The National Bank of Angola (BNA) remains dependent on and subordinate to directives from the executive. If the constitutional revision is introduced as scheduled from March 2021 on, would probably see the independence of the BNA strengthened, most likely due to pressure from the IMF, though at the time of writing none of these hypothetical reforms have been implemented.
Monetary stability is a key priority for the BNA, which has introduced currency controls and “de-dollarization” measures to strengthen the kwanza over the past decade. Nonetheless, the kwanza remains extremely vulnerable to oil price shocks. Following the 2014 oil price drop and subsequent drop in foreign exchange revenues, the BNA abandoned its unofficial dollar peg and let the kwanza devalue.
These inflationary tendencies were already clear and tangible prior to the start of the pandemic. Following the introduction of COVID-19 restrictions, in March 2020 the BNA instructed commercial banks to grant a 60-day debt moratorium to their clients and to extend credit to priority importers and producers of basic goods. In May, the BNA also reopened its Permanent Overnight Liquidity Provision to commercial banks, to the sum of 100 billion kwanza (about $150 million).
Since the end of the war in 2002, Angola has introduced significant macroeconomic reforms to open up and stabilize the economy. The 2014 oil price crisis exposed the shortcomings of these measures when the country had to take on new loans from bilateral and commercial lenders. The government managed to negotiate a credit from the IMF under the Extended Fund Facility in 2018. It passed subsequent reviews and renegotiated some of the scheduling of its external debt. Nonetheless, external debt rose to $48.79 billion by 2020 (79% of GDP), increasing debt servicing to 56.8% of government spending, more than all other expenditures combined. The current account balance in late 2020 stood at $8.5 billion and public debt at 120% of GDP, with a fiscal deficit of 1.9% forecast for 2021.
Again, these are tendencies that were already evident before the COVID-19 outbreak, but they were clearly reinforced throughout 2020. While the country has not benefited from the World Bank’s dedicated COVID-19 Fast-Track Facility, it is part of the IMF/World Bank Debt Service Suspension Initiative, and the IMF’s existing Extended Fund Facility was augmented in January 2021. The government also successfully renegotiated some of its scheduled debt repayments in 2020 to compensate for lower revenues because of the pandemic.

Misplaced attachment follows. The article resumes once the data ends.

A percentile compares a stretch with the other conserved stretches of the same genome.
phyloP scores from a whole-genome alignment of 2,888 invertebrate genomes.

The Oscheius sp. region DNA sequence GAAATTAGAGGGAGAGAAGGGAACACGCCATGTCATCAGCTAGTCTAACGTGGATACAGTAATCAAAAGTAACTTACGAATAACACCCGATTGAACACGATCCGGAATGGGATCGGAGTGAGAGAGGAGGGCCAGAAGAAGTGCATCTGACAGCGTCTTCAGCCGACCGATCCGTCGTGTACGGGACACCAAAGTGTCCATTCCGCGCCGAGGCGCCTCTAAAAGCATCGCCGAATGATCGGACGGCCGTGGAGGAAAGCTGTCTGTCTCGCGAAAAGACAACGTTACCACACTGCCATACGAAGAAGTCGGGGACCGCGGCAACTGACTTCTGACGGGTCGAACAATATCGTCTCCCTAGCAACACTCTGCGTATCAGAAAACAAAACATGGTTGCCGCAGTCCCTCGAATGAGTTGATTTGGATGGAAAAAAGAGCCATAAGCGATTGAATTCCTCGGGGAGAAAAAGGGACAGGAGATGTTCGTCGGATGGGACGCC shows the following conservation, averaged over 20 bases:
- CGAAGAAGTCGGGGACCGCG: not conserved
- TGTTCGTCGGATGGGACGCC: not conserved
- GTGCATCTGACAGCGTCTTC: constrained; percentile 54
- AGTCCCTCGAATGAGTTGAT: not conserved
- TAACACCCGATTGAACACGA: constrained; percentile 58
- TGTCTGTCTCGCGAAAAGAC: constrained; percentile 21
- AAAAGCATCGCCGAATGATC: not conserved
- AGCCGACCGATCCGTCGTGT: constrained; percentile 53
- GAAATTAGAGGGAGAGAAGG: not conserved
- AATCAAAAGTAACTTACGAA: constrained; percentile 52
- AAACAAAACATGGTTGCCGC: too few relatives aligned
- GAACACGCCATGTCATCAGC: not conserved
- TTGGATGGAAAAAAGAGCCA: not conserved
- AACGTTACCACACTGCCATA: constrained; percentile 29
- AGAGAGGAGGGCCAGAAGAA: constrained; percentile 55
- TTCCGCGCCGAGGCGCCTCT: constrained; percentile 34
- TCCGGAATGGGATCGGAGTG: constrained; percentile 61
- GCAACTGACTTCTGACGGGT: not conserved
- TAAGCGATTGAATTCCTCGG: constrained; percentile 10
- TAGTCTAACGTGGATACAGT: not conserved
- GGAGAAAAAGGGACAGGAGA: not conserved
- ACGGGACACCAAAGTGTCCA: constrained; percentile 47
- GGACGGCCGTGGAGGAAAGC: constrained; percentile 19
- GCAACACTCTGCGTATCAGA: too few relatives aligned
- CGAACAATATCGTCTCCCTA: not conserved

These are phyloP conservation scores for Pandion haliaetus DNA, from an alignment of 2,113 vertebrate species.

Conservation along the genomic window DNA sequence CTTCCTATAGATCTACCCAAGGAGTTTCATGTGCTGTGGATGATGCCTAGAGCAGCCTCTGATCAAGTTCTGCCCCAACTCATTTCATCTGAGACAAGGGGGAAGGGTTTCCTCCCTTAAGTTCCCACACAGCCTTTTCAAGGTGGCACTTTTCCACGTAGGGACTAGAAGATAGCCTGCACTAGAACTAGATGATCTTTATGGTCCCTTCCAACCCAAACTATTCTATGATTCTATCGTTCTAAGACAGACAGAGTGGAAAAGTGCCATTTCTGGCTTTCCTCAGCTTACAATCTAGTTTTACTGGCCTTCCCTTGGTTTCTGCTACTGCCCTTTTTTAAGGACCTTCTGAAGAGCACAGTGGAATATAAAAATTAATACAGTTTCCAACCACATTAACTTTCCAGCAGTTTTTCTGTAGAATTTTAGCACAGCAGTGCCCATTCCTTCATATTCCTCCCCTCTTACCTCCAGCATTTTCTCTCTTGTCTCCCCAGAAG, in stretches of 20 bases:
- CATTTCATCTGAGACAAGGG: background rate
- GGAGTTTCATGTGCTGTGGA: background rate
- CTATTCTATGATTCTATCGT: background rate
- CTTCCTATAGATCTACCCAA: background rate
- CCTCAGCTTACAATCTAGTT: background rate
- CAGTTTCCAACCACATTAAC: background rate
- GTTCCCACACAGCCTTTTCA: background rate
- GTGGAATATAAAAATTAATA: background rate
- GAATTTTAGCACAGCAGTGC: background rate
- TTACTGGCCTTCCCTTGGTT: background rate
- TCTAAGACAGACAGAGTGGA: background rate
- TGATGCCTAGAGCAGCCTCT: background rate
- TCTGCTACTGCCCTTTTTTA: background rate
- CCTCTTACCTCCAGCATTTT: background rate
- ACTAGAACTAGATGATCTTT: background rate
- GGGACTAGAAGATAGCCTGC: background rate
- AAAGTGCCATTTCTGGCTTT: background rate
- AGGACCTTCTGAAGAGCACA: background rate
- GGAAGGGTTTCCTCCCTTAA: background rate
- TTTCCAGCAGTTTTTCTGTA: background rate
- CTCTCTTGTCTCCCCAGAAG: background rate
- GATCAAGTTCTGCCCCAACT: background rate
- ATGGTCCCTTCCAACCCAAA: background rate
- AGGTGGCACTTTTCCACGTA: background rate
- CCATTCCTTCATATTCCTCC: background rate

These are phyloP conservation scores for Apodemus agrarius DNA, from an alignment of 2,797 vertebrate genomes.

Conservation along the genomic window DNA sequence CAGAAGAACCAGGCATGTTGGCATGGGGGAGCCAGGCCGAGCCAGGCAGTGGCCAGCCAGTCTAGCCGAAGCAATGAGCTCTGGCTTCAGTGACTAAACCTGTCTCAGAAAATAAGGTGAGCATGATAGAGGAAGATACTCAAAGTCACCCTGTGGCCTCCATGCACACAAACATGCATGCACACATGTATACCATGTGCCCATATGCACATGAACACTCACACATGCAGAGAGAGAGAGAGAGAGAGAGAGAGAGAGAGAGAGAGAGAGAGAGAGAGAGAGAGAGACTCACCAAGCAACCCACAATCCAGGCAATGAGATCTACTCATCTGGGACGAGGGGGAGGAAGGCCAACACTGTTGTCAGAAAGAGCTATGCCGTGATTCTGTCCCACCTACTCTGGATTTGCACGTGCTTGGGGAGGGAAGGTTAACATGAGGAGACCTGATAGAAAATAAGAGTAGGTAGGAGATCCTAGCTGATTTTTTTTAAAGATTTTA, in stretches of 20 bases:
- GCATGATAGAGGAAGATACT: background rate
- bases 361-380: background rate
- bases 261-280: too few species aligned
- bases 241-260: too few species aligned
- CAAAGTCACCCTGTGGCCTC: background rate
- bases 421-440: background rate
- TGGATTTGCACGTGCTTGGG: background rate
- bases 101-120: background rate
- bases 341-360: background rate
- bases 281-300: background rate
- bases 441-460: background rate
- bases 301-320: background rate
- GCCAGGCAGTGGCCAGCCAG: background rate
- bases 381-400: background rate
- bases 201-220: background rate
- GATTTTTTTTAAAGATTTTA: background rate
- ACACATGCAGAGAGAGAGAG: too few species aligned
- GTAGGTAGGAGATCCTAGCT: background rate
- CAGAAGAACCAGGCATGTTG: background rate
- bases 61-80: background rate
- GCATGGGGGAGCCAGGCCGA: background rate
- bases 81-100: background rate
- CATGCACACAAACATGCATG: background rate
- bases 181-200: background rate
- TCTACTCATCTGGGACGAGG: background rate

The government also introduced some measures such as VAT exemption for humanitarian and essential goods, and curbing government spending by, for example, reducing the number of ministries from 28 to 21 to try to improve public finances.
Since the end of state socialism, Angola has nominally embraced market capitalism, including mechanisms to safeguard private property. This includes the 2003 Voluntary Arbitration Law, which in principle allows for international arbitration.
All land is still the propriety of the state, with the possibility for individuals and enterprises to acquire long-term leases. Nonetheless, the years following the end of the war in 2002 saw the large-scale acquisition and fencing off of huge plots of land in the Angolan interior by army generals, provincial governors and public administrators, despite legal provisions that protect the customary rights of people living, cultivating and herding in the area.
While this problem is most acute in rural areas, forced evictions of poorer urban dwellers from informal neighborhoods in Luanda and provincial capitals continue. Residents are relocated to social housing on the periphery of cities but are often left stranded there without adequate housing provisions or compensation.
While the government has repeatedly threatened nationalization or license cancellation of certain assets in the oil, mining and banking sectors to avoid stricter oversight by U.S. and EU regulatory authorities, it has not followed through on these threats. Accordingly, while individuals and companies in Angola often face insecure property rights, international commercial assets are generally less affected by this.
Overall, private companies are active in all sectors of the economy and private enterprise is encouraged, but it chiefly benefits elite interests. Since the transition from state socialism to market democracy in 1992, Angola has privatized a small number of state-owned enterprises, often through highly obscure procedures without public tender or by selling off lucrative assets to regime figures at below-market prices.